Concerns over barbed wire booby traps in the countryside

<em>Picture: John Thomson</em>
Picture: John Thomson
by Rob Edwards

Gamekeepers have been accused of setting potentially lethal booby traps in the countryside after green-coloured barbed wire was strung at head-height across a woodland track near Fettercairn in Aberdeenshire.

Long-distance horse rider, John Thomson, was only saved from serious injury because his pure-bred Arabian gelding, Prince Omar, came to a juddering halt just in front of the wire during an early morning training run last week. “It was a narrow escape,” Thomson said.

“We normally canter this section into the woods, and against the background of trees and bushes the wire was difficult to see. This was a deliberate action to prevent access by horses, designed to cause maximum damage.”

Thomson blamed inexperienced gamekeepers for setting a trap that could have caused a “catastrophe” for riders, cyclists or quad-bikers. “This was a stupid act of gross insensitivity in countryside matters,” he said.

He complained to Grampian Police, and to the Fettercairn Estate, whose land includes the woodland track. As a result, the wire was taken down after a couple of days, though it remains in the undergrowth and could be put up again.

The wire was described as “nasty” and “horrific” by countryside recreation groups, who back Thomson’s complaint. “This seems like a very vindictive way of preventing access,” said Helene Mauchlen, Scottish development officer for the British Horse Society.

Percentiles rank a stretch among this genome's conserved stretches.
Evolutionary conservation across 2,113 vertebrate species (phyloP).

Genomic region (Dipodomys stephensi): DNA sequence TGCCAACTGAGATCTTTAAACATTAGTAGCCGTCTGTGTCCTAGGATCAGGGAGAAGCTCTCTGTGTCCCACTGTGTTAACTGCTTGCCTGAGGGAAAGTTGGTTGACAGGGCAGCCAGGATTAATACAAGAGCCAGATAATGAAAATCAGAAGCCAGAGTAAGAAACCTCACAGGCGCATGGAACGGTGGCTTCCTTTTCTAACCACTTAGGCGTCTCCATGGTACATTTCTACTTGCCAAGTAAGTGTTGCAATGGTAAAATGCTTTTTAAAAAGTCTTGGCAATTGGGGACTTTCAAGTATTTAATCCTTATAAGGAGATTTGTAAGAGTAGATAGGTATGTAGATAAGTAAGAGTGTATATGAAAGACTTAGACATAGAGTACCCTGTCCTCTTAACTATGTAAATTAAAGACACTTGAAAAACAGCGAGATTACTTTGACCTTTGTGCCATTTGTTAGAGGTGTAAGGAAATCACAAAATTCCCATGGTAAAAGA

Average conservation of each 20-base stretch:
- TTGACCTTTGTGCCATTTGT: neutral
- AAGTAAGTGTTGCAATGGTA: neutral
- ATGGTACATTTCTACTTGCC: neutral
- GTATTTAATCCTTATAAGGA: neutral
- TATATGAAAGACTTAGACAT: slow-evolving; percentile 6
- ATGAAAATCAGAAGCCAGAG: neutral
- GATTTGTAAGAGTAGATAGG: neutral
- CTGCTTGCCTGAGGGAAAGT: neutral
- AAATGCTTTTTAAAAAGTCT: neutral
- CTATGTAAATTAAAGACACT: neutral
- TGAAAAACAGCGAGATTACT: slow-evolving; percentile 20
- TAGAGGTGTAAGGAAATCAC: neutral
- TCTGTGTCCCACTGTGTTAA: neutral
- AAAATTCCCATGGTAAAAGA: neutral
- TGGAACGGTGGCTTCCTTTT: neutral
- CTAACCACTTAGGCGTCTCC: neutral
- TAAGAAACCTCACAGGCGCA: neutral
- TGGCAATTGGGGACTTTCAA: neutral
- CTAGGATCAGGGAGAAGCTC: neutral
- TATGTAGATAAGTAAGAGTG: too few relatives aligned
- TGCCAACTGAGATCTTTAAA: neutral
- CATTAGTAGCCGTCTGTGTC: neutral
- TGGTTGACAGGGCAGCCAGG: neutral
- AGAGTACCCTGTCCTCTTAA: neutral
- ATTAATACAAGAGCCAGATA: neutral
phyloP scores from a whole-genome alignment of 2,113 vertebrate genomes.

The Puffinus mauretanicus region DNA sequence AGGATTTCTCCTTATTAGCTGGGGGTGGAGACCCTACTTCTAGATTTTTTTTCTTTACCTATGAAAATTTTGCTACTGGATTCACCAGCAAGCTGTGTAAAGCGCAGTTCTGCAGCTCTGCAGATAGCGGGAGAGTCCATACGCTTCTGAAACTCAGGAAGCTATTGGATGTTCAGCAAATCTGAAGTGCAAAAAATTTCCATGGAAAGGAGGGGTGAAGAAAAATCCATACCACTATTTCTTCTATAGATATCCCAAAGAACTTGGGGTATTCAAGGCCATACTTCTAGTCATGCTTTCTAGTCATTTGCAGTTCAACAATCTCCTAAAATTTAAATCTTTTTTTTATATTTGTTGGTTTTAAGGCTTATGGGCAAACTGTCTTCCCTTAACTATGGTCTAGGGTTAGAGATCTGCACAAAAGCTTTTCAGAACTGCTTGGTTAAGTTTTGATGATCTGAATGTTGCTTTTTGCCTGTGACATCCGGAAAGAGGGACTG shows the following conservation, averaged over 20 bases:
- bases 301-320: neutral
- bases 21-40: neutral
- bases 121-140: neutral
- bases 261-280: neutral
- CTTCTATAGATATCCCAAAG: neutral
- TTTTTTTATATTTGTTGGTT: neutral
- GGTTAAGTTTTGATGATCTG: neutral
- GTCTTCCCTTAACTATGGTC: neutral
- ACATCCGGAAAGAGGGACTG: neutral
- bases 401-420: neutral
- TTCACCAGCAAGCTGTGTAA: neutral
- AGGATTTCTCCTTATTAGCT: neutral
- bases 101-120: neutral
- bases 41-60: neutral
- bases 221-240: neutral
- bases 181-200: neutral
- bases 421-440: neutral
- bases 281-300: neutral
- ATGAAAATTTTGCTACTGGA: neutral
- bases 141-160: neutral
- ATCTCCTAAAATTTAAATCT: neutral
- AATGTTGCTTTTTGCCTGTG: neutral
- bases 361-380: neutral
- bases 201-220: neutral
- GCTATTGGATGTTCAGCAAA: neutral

“The incident occurred in area where horse riders are hemmed in on all sides by land managers using various means to deny equestrians their right of responsible access.”

According to Dave Morris, the director of Ramblers Scotland, there are too many places in Scotland where barbed wire, electric fences or locked gates prevented walkers and others from their rightful access to the countryside. There is an “awkward minority of landowners who spoil the hard work of others”, he said.

“In upland areas we are seeing the increasing use of electrified wires on deer fencing, making it impossible to climb over such fencing when crossing the hillsides. Electrified fencing of this sort should be prohibited.”

Morris called on MSPs and councilors to act to remove the barriers to responsible access. “Private kingdoms for the exclusive use of the few are no longer acceptable in modern Scotland,” he said.

Thomson, who completed a 200-mile ride across Scotland on Prince Omar in 2008 and has written a book about endurance riding, was also backed by his local MSP, Nigel Don. “I am very concerned to hear about this very dangerous occurrence,” Don said.

“Regardless of the legal rights of access, which may be in dispute, I can see no justification for the use of barbed or razor wire across what was previously an established route.”

Euan Barclay, the factor for the 40,000-acre Fettercairn estate, said the wire had not been put up by any member of his staff. But there were several shooting and other tenants on the estate, he pointed out.

“When I was notified of this incident, I made an investigation, contacted tenants and met them,” Barclay said. He is meeting with tenants again this week to discuss what should happen next, and has instructed that the wire be removed in the meantime.

The wire could have been put up for health and safety reasons to prevent people from accessing an area where deer or vermin were being shot, Barclay suggested. Green was a common colour meant to be sympathetic with the countryside, and was “nothing sinister”, he said.

“This has given me a bit of angst,” Barclay said. “It’s got a bit heated, but I’m sure we will find an amicable solution.”

A police spokeswoman said: “Grampian Police can confirm they received a report regarding fencing at Goskiehill, Fettercairn, Laurencekirk, on 6 June 2011. An officer has attended and suitable advice has been given to all parties concerned.”

Rob Edwards, environmental news and comment.

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